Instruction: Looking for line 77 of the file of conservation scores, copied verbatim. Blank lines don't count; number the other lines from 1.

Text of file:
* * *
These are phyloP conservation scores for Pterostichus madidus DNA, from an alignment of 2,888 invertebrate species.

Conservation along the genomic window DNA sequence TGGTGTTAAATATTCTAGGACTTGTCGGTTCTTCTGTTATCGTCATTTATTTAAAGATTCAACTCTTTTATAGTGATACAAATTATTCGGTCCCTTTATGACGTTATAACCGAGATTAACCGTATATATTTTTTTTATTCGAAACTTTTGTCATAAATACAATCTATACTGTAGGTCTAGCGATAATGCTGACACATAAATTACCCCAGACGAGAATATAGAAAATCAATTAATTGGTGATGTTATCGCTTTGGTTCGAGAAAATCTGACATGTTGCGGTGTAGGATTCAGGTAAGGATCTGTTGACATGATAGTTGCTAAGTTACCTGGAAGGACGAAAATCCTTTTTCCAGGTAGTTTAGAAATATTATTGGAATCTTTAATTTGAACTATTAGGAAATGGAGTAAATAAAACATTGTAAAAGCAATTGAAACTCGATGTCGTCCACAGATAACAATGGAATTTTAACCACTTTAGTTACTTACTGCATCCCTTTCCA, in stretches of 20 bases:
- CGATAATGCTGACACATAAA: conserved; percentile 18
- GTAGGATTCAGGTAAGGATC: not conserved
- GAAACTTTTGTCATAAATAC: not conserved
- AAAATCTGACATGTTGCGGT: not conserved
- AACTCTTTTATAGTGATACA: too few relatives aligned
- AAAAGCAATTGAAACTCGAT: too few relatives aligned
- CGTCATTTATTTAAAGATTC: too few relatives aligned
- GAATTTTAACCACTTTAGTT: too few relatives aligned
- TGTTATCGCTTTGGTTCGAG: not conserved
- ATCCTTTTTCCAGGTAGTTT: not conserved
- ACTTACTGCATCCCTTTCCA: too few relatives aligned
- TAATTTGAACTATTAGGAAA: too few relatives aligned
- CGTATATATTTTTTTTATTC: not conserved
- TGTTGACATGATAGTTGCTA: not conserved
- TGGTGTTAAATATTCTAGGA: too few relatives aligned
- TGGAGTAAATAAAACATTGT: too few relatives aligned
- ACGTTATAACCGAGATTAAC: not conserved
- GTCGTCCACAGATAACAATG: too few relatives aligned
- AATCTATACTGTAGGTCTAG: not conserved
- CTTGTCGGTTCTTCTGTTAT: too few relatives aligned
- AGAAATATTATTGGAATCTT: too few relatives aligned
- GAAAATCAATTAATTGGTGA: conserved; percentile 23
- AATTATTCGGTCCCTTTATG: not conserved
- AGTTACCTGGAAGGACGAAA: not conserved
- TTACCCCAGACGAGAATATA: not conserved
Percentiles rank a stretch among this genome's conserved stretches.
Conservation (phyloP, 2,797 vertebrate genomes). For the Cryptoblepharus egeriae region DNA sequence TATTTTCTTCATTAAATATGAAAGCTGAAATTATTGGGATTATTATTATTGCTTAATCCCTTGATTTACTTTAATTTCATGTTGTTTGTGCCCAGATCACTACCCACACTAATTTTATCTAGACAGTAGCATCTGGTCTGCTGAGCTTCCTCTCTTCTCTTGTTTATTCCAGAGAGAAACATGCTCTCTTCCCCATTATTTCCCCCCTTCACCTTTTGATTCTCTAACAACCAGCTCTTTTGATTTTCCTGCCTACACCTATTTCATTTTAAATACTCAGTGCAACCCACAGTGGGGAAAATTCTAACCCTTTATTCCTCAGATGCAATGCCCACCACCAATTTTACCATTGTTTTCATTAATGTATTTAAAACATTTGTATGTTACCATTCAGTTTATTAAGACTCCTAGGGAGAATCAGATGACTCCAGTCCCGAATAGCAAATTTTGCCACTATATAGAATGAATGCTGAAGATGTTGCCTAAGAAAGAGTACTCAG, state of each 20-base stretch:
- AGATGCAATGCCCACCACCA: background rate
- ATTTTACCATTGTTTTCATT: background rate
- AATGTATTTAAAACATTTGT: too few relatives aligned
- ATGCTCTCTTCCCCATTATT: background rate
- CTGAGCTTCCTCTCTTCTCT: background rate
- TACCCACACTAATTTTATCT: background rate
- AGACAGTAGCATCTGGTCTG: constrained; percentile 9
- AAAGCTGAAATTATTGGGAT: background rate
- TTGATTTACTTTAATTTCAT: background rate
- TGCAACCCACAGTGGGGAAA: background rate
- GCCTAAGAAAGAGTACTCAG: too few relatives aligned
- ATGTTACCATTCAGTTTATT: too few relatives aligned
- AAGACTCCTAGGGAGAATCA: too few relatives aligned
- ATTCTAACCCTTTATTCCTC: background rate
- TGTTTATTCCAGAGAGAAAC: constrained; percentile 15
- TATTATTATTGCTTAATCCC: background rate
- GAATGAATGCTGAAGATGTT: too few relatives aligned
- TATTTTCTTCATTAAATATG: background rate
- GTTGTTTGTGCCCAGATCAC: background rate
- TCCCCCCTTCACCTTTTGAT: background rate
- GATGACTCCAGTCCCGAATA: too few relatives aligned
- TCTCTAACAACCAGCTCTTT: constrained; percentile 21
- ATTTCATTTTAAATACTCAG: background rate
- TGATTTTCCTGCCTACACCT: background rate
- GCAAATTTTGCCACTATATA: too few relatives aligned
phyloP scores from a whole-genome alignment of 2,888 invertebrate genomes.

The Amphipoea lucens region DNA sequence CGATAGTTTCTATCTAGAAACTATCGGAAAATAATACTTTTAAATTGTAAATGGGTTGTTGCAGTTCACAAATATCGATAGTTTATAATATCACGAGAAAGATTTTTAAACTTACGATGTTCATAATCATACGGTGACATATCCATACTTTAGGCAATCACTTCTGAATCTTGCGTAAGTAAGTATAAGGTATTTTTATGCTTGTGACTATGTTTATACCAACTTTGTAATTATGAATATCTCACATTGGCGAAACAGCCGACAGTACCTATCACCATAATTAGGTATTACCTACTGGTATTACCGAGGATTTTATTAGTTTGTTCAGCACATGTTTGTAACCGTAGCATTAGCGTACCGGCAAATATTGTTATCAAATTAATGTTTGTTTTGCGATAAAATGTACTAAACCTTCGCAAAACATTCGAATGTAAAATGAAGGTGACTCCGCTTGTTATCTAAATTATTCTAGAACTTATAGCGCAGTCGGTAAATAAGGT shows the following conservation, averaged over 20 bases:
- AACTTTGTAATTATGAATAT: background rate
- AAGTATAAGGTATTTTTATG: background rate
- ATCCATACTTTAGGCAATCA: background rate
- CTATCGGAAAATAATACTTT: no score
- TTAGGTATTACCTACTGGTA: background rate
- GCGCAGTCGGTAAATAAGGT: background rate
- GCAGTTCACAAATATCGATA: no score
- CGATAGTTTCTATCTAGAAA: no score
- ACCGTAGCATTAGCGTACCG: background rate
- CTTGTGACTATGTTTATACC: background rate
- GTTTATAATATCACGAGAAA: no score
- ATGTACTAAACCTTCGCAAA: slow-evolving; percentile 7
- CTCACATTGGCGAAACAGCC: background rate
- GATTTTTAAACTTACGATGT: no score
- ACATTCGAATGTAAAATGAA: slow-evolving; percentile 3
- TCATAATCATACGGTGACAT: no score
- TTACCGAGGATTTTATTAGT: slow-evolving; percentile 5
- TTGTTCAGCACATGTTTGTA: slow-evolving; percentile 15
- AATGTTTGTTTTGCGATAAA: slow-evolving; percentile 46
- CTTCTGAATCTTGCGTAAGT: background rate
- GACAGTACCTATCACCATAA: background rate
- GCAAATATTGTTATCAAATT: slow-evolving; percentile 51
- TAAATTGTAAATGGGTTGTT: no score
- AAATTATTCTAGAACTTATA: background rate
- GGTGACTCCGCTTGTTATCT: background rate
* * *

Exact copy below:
- GACAGTACCTATCACCATAA: background rate